Floorball – Wanted position

I will talk about two ways of setting goals, or how to look at the goal setting process. The first one is about looking back on your performance and setting the goal little bit higher than the history shows.

If you are thinking about goal for the league position, you might look at your previous seasons 10 pos. 8 pos. 9 pos. and therefore you think a realistic goal should be 6 or 7 position, but you might to choose to raise it a little bit to position 5.

The second way to set goals is to take a step into the future and to think where you would want to be in the future or were you must be in order to achieve something. Let’s say your floorball team is in the next highest division. Maybe you have described in your vision that you want to be in the premier league (highest division), therefore you automatically must be top 2 or 3 in your division in order to be able to take the next step. This could create a conflict, if you have team members that are “stuck” in the history, they won’t think this is a realistic goal, and it might not be, it’s your wanted position in order to take the next step.

Floorball thanks for the game

If you are setting goals by taking a step into the future and pointing out a wanted position, you will create an information gap that needs to be explained for your floorball players. So the discussion should rather be about, if they want to be there, than if it’s realistic. After you have cleared out that, you can start to take small steps back from the future, if we want to be here, top 2 and advance a division. What changes do we need to do in order to achieve that? You need to slice the big block to small steps (We need to increase the amount of practices. We need to think about what and how we eat. We need to improve our defense.) When you have this discussion about many small improvements with your floorball players, you get a buy in on the goal and suddenly it starts to be realistic at least in every ones heads.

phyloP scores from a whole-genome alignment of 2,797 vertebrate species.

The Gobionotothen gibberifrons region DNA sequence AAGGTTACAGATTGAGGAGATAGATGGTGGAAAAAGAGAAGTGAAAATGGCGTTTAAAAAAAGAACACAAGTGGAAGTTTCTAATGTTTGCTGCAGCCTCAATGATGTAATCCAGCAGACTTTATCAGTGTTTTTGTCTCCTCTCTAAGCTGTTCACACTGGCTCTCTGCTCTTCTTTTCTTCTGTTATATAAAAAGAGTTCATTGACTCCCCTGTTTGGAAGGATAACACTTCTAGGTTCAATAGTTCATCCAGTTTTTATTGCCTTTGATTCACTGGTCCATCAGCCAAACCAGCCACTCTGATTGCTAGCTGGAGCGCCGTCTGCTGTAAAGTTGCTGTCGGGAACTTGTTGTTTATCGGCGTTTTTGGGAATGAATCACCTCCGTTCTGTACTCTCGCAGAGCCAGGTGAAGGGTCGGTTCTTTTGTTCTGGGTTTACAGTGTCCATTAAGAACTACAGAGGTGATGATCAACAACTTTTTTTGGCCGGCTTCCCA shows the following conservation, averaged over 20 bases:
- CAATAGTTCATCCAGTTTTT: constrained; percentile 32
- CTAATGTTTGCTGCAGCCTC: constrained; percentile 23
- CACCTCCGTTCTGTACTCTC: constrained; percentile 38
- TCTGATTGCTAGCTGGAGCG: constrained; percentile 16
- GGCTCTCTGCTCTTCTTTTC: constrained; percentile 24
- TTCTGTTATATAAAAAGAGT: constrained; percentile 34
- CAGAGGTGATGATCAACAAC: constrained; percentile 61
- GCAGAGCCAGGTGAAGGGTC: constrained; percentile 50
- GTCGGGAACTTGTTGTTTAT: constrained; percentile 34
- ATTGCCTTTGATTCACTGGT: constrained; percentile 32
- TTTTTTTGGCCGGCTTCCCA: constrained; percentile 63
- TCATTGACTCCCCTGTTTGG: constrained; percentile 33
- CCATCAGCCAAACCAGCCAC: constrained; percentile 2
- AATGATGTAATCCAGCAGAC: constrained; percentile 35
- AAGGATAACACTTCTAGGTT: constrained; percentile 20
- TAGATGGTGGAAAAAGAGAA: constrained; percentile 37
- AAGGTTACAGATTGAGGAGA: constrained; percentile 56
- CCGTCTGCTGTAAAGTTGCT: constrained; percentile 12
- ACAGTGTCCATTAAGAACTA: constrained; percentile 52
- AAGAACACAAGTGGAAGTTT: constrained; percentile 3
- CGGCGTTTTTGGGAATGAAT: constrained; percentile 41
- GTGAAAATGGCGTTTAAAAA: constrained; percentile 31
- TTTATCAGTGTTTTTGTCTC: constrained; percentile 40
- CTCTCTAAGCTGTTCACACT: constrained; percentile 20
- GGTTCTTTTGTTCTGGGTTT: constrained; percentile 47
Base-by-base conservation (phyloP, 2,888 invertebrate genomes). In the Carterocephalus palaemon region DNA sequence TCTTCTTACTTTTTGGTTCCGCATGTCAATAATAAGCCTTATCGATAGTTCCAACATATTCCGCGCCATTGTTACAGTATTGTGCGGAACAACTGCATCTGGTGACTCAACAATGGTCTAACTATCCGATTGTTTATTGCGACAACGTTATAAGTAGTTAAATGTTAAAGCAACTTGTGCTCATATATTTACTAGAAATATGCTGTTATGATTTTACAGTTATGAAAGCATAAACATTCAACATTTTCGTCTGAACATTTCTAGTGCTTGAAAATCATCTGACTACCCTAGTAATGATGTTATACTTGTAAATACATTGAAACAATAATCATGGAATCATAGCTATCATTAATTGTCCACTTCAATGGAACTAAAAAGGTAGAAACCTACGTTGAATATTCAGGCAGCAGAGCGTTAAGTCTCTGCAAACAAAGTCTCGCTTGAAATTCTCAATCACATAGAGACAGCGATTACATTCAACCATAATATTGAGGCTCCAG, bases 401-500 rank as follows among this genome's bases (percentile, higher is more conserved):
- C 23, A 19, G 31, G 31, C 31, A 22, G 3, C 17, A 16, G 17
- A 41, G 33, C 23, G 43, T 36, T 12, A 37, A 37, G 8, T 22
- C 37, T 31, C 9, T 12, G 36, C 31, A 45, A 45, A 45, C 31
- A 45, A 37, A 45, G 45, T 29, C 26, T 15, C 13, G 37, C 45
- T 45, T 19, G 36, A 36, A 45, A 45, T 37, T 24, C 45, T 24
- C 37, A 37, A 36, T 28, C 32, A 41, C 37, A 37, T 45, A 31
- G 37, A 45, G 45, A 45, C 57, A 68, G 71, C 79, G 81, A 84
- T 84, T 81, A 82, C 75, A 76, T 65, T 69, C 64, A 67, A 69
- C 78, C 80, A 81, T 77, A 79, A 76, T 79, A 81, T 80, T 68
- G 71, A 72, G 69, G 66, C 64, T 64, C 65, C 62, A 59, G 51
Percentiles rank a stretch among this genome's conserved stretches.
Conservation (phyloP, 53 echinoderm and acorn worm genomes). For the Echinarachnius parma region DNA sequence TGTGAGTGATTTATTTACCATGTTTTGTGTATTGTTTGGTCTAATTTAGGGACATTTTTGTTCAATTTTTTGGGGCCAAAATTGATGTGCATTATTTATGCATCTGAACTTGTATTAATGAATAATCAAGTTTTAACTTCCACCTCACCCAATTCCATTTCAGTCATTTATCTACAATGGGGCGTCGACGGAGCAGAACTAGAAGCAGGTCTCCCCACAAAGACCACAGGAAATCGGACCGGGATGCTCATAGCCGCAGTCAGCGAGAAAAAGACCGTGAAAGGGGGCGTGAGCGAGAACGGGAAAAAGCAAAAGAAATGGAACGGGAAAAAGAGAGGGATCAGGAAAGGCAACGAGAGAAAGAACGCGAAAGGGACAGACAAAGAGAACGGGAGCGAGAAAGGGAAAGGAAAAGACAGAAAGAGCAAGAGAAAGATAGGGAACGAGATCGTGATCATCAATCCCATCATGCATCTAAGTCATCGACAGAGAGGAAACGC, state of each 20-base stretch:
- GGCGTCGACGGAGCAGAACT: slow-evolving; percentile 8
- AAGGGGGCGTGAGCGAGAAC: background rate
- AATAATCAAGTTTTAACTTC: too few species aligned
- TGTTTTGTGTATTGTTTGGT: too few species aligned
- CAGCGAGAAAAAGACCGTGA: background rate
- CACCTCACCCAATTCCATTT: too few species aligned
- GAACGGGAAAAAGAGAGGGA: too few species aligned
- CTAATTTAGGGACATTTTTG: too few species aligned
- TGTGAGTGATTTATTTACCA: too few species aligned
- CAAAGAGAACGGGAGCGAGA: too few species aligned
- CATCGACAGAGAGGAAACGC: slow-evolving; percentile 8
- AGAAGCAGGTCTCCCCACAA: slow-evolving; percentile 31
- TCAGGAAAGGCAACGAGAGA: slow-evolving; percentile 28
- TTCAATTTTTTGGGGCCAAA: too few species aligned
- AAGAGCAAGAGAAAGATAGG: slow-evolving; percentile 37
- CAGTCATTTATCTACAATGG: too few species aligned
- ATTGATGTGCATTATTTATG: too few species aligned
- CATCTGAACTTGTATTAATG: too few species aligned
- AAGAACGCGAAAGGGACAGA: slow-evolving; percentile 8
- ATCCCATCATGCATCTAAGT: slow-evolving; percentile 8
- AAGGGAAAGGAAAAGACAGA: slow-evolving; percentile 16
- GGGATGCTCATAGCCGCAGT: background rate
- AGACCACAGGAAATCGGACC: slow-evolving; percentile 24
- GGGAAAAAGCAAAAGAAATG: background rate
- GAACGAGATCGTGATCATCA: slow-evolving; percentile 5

You can think about José Mourinhos challenge when setting a goal, that was to win the Champions League, when Inter had won it, last time in 1965, maybe it was more realistic if you look at other aspects than the historical performance, like the team members and Mourinho himself.

In short term goal setting you can use the same methodology, in order to support your long term goal and vision.

Floorball practice shooting drill

The last level defining a focus area will support you in achieving your short term goal (and long term goal and vision). What do we need to focus on as the first steps on our way towards our wanted position? This should of course be transferred to concrete actions and an action plan.